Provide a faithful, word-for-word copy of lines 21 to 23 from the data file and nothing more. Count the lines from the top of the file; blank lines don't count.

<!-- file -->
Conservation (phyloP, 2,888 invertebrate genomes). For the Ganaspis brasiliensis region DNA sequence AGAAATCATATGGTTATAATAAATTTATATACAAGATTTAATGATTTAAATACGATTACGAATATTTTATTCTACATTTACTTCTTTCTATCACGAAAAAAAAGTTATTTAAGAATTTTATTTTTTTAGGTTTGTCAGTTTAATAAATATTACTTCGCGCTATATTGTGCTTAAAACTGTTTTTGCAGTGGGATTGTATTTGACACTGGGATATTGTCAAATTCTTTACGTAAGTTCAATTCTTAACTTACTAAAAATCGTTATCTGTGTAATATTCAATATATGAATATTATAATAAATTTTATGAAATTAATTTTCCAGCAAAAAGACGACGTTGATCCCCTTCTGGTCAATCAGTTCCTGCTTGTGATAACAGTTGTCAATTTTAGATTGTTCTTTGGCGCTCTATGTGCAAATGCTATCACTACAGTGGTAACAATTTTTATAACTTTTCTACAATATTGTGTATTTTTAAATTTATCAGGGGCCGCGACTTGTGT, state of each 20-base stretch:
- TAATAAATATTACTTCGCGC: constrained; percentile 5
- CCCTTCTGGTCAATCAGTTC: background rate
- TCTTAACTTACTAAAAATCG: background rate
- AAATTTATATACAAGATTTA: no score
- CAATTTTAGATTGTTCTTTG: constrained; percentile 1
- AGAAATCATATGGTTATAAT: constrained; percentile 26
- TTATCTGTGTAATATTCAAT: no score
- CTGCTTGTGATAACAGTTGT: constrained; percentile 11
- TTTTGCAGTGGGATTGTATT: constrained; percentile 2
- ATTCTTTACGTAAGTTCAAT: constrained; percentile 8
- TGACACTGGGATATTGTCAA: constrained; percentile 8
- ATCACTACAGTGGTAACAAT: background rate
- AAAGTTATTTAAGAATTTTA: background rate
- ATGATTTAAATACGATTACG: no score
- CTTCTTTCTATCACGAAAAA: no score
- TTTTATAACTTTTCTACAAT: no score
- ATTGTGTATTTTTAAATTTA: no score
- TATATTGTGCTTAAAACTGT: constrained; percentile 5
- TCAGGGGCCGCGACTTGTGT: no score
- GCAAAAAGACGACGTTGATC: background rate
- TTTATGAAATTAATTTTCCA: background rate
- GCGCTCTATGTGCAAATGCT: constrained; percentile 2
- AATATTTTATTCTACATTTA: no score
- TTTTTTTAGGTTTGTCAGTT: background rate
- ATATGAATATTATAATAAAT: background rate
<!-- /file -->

- GCAAAAAGACGACGTTGATC: background rate
- TTTATGAAATTAATTTTCCA: background rate
- GCGCTCTATGTGCAAATGCT: constrained; percentile 2